e. Protect patient from falls or trauma
f. Discuss bruises, abnormal fat distribution, and hirsutism with the patient if they cause embarrassment
g. Teach patient about the importance of continuing drug therapy
a, b, c, d, e, f, g
Facial edema that develops with severe, long-term hypothyroidism; sometimes used as a synonym for hypothyroidism.
Enlargement of the thyroid gland, causing ht neck to appear swollen
Steady muscle contraction caused by hypocalcemia
Small mass of tissue that can be palpated
Spasmodic closure of the larynx
Permanent mental and physical retardation caused by congenital deficiency of thyroid hormones
Excessive metabolic stimulation caused by elevated thyroid hormone level
Inflammation of the parotid (salivary) gland
Inflammation of the thyroid gland
Substance that suppresses thyroid function
Protrusion of the eyeballs associated with hyperthyroidism
Which are signs and symptoms of poor oxygenation due to airway obstruction that may occur after thyroidectomy? (Select all that apply.)
b. Increased pulse
c. Increased temperature
f. Cold intolerance
a, b, e
Which are signs of laryngeal nerve damage that may occur after thyroidectomy? (Select all that apply.)
c. Inability to speak
Which are signs of sever hyperthyroidism that may occur after thyroidectomy? (Select all that apply.)
b, c, d
Which are true statements about complications following thyroidectomy? (Select all that apply.)
a. A complication involving injury to parathyroid glands results in tetany.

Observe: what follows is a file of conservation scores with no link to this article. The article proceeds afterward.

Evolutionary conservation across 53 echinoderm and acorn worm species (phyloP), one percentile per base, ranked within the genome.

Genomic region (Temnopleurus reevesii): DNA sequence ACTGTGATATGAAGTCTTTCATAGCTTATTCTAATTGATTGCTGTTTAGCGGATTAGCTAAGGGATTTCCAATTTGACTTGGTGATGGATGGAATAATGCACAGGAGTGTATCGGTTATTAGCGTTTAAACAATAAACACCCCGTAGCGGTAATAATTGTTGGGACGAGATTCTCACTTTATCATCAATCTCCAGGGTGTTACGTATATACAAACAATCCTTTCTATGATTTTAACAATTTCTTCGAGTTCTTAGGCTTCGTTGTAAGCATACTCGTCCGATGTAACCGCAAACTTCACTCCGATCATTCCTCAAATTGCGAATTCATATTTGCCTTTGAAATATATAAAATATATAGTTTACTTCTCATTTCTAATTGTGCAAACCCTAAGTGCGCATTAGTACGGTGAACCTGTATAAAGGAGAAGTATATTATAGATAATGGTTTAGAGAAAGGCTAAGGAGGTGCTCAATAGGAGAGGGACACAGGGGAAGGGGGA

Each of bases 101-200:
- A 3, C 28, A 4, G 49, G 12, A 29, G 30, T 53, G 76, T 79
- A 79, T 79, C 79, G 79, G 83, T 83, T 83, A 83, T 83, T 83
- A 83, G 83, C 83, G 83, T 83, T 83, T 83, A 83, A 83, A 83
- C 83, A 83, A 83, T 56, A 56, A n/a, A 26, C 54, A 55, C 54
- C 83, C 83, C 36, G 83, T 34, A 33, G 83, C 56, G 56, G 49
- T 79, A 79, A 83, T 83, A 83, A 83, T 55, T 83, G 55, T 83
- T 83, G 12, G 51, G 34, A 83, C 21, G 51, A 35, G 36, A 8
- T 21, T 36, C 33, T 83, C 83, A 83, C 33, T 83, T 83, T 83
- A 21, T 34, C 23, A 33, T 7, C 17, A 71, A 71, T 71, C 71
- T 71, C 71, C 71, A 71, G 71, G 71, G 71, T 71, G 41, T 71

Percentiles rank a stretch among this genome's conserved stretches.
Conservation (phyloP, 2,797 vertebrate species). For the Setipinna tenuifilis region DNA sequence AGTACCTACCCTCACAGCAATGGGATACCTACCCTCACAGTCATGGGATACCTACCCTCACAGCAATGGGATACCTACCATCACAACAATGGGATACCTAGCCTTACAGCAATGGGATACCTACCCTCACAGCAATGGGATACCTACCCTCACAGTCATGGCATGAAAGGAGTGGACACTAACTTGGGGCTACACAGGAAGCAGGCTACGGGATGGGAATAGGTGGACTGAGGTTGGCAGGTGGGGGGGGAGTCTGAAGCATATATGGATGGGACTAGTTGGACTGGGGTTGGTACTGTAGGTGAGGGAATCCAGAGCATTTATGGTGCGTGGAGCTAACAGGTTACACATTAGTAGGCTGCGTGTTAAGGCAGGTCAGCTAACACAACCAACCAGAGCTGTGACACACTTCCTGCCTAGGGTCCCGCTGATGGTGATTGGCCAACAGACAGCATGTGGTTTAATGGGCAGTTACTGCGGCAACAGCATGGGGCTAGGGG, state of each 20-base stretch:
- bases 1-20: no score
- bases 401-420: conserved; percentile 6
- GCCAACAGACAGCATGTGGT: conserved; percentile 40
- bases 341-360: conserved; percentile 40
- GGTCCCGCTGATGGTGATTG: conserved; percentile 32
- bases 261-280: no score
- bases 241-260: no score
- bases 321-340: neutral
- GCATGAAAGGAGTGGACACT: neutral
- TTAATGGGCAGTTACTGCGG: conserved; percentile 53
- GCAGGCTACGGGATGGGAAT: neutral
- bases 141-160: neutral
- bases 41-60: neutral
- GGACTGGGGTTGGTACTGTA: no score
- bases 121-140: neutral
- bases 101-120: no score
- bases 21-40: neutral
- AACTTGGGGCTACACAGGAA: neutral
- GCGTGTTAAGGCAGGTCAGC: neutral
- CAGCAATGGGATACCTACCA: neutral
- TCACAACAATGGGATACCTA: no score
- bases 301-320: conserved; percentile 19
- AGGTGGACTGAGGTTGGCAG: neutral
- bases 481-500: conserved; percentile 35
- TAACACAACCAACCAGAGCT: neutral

b. Symptoms of infection that should be reported after thyroidectomy include fever, wound swelling, and foul discharge.
c. The most serious side effect of hypocalcemia is dyspnea.
d. Laryngospasm can be prevented by preoperative treatment with parathyroid drugs.
Which is secreted when serum calcium levels are high to limit the shift of calcium from the bones into the blood?
Hyperthyroid patients often experience sleep disturbances and:
Poor tolerance of heat and excessive perspiration are symptoms of:
If untreated, hyperthyroidism may lead to:
a. thyrotoxicosis (thyroid storm).
d. decreased metabolism.
Signs of iodine toxicity include:
a. bradycardia and hypotension.
b. urinary retention and oliguria.
c. esophageal ulcers and pyloric sphincter spasms.
d. swelling and irritation of mucous membranes and increased salivation.
Elevated thyroid hormones result in:
a. Decreased pulse and blood pressure.
b. Increased pulse and blood pressure.
c. decreased temperature and susceptibility to infection.
d. increased temperature and susceptibility to infection.